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Proctalgia fugax
Classification and external resources
ICD-10 K59.4
ICD-9 564.6

Proctalgia fugax (or levator syndrome) is a severe, episodic, rectal and sacrococcygeal pain.[1] It can be caused by cramp of the pubococcygeus or levator ani muscles.[2]

Contents

Presentation

It most often occurs in the middle of the night[3] and lasts less than 20 minutes, an indicator for the differential diagnosis of levator ani syndrome, which presents as pain and aching lasting twenty minutes or longer. In a study published in 2007 involving 1809 patients, the attacks occurred in the daytime, (33 percent) as well as at night (33 percent) and the average number of attacks was 13. Onset can be in childhood, however, in multiple studies the average age of onset was 45. Many studies showed that women are affected more commonly than men.[4] The pain is sometimes described as an "anal charlie horse," an anal cramp, an anal spasm, a Dani spasm, or repeated spasms of the anus.

During an episode, the patient feels spasm-like pain in the anus, often misinterpreted as a need to defecate. Simultaneous stimulation of the local autonomic system can cause erection in males. Because of the high incident of internal anal sphincter thickening with the disorder, it is thought to be a disorder of the internal anal sphincter or that it is a neuralgia of pudendal nerves. It is recurrent and there is also no known cure. However, some studies show effective use of botulinum toxin, pudendal nerve block, and calicum channel blockers. It is not known to be linked to any disease process and data on the number of people afflicted varies, but is more prevalent than usually thought.

Like all ordinary muscle cramps, it is a severe, deep rooted pain. Proctalgia fugax (fleeting pain).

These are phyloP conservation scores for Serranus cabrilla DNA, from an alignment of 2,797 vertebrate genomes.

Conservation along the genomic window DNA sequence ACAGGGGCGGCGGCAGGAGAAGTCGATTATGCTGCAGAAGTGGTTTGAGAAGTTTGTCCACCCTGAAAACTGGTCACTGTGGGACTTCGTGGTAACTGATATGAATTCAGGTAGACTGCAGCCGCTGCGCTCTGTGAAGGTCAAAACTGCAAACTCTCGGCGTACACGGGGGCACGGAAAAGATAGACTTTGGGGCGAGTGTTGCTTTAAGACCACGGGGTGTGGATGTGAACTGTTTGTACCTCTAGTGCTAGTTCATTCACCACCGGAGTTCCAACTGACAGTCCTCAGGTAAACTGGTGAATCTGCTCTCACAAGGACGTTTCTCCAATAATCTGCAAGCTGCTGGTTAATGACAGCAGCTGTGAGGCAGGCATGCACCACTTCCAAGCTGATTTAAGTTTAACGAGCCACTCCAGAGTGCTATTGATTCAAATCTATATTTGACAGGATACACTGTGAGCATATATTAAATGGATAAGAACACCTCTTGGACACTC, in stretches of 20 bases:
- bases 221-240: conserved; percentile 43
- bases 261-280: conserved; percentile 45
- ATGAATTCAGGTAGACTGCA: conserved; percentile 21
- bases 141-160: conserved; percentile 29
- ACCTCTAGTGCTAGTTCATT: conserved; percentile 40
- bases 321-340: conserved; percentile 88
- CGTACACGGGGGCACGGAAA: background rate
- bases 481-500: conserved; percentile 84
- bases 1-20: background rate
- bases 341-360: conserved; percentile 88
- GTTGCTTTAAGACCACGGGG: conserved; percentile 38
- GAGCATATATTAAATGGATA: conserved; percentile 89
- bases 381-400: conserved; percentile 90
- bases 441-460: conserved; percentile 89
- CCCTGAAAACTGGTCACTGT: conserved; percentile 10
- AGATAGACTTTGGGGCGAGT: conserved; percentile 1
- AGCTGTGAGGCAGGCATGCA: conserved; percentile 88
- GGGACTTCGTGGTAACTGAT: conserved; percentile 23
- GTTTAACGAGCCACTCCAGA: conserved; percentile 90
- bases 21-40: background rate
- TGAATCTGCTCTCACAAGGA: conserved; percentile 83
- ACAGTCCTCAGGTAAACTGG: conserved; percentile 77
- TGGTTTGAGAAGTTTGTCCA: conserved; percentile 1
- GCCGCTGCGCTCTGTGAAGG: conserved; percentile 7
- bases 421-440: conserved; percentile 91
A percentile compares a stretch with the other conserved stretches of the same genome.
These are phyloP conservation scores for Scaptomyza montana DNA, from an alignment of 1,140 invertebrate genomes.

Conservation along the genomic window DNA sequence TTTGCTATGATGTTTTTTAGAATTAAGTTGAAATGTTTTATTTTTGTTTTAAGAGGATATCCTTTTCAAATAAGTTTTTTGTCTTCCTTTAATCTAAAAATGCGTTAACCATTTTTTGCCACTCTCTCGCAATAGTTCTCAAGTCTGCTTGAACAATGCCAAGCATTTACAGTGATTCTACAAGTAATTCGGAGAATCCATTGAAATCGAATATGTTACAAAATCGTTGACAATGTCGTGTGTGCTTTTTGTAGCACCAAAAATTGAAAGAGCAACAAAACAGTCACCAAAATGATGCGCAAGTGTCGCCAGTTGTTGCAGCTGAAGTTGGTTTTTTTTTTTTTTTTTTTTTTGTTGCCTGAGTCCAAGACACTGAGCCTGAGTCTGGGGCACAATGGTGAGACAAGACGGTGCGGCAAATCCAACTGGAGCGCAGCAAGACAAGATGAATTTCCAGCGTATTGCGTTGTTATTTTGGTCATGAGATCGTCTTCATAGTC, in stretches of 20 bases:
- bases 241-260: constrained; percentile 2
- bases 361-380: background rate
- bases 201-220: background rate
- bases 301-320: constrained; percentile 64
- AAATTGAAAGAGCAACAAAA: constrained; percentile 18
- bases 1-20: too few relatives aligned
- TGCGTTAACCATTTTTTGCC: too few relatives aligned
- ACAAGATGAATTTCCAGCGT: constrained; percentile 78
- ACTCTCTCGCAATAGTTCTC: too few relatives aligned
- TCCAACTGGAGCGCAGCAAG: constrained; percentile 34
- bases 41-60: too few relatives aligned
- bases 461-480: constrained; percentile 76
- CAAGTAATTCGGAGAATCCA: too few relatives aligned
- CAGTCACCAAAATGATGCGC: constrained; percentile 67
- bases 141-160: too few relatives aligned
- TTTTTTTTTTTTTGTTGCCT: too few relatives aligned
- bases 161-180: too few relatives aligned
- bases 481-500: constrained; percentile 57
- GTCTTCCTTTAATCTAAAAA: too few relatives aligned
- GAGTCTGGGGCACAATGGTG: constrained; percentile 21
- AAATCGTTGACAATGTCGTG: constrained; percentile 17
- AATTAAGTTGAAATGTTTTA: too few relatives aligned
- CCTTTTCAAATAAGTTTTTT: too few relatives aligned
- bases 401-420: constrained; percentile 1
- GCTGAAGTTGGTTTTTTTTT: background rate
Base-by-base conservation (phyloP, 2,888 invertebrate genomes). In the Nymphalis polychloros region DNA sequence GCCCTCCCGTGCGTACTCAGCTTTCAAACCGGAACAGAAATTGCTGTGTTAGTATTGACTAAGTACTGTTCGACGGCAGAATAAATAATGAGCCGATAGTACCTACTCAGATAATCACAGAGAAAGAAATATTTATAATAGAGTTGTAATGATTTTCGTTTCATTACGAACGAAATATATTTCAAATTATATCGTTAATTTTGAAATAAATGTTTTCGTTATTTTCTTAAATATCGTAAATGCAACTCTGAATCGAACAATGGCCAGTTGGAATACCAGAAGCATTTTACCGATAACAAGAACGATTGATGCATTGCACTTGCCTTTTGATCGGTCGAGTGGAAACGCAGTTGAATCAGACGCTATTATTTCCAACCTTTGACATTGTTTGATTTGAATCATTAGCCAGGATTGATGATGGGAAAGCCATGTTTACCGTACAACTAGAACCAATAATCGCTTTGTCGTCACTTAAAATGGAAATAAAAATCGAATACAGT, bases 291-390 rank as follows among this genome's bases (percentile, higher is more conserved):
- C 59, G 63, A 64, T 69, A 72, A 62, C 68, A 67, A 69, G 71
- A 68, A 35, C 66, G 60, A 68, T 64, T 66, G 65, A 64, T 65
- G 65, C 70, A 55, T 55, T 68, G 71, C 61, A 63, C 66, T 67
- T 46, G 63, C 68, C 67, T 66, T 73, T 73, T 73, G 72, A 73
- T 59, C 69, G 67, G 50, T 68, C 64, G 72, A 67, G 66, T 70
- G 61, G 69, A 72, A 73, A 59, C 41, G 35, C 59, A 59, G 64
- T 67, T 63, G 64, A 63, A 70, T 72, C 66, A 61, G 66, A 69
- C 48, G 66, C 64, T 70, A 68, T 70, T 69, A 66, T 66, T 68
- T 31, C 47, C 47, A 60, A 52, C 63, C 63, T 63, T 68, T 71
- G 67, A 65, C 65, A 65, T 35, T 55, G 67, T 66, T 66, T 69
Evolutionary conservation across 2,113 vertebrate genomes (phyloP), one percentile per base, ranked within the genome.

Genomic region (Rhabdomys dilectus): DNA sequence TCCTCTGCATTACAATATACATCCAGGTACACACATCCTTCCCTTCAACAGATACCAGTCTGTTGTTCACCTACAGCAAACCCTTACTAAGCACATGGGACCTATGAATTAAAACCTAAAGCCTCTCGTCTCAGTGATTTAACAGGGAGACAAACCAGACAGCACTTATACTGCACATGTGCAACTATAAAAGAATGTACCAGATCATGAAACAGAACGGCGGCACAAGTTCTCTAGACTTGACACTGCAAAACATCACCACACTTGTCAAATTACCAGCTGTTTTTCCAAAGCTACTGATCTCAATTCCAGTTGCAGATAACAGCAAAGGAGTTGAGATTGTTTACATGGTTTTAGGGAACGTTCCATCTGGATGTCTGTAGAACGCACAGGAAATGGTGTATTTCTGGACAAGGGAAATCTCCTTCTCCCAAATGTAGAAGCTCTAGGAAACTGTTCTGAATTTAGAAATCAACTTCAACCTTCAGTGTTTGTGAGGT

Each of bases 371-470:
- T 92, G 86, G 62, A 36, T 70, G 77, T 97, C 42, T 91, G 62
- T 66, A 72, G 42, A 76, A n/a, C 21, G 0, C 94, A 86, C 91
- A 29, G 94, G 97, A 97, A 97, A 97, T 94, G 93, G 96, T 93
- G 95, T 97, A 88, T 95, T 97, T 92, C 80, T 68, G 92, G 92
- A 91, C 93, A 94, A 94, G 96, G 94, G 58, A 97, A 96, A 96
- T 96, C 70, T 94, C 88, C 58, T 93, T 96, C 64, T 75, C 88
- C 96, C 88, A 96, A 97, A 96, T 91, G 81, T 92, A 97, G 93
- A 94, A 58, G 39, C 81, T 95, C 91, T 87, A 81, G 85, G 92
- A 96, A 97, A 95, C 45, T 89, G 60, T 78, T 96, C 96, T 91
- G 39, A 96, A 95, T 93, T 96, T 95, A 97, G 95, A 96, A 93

In males, it has been reported to occur immediately following ejaculation. There seems to be some indication that prolonged and tense sexual arousal may lead to an episode later that night.

Episodes happen almost always with an empty colon. Defecation of any feces present can worsen the spasm, but may relieve it, or provide a measure of comfort. The pain might subside by itself as the spasm disappears on its own, or may persist or reoccur during the same night.

Treatment and prevention

Traditional remedies have ranged from warm baths (if the pain lasts long enough to draw a bath), warm to hot enemas,[5] relaxation techniques, gentle massage of the anus, and various medications including medical marijuana.

One method of quickly alleviating the pain is to stretch the area by touching one's toes, followed by taking the anti-inflammatory ibuprofen (e.g. Advil) with a glass of water.[6] Alternatively, it has been suggested that one takes acetaminophen / paracetamol (e.g. Tylenol) with a hot drink (or simply a glass of water).[7]

In patients who suffer frequent, severe, prolonged attacks, inhaled salbutamol has been shown in some studies to reduce their duration.[8]

The use of botulinum toxin has been proposed,[9] as has diazepam.[10]

References

  1. ^ levator syndrome at Dorland's Medical Dictionary
  2. ^ Olden, Kevin W. (1996). Handbook of functional gastrointestinal disorders. New York: M. Dekker. p. 369. ISBN 0-8247-9409-5.  
  3. ^ Takano M (2005). "Proctalgia fugax: caused by pudendal neuropathy?". Dis. Colon Rectum 48 (1): 114–20. doi:10.1007/s10350-004-0736-3. PMID 15690667.  
  4. ^ de Parades V, Etienney I, Bauer P, Taouk M, Atienza P (2007). "Proctalgia fugax: demographic and clinical characteristics. What every doctor should know from a prospective study of 54 patients". Dis. Colon Rectum 50 (6): 893–8. doi:10.1007/s10350-006-0754-4. PMID 17164968.  
  5. ^ Olsen B (2007). "Proctalgia fugax - a nightmare drowned in enema". Colorectal Disease 10: 522. doi:10.1111/j.1463-1318.2007.01399.x. PMID 17949444.  
  6. ^ Charlie Horse : KOLAAP 2008-01-18
  7. ^ Anal problems - anal pain
  8. ^ Eckardt VF, Dodt O, Kanzler G, Bernhard G (1996). "Treatment of proctalgia fugax with salbutamol inhalation". Am. J. Gastroenterol. 91 (4): 686–9. PMID 8677929.  
  9. ^ Wollina U, Konrad H, Petersen S (2005). "Botulinum toxin in dermatology - beyond wrinkles and sweat". Journal of cosmetic dermatology 4 (4): 223–7. doi:10.1111/j.1473-2165.2005.00195.x. PMID 17168867.  
  10. ^ Pfenninger JL, Zainea GG (2001). "Common anorectal conditions: Part I. Symptoms and complaints". Am Fam Physician 63 (12): 2391–8. PMID 11430454. http://www.aafp.org/afp/20010615/2391.html.  

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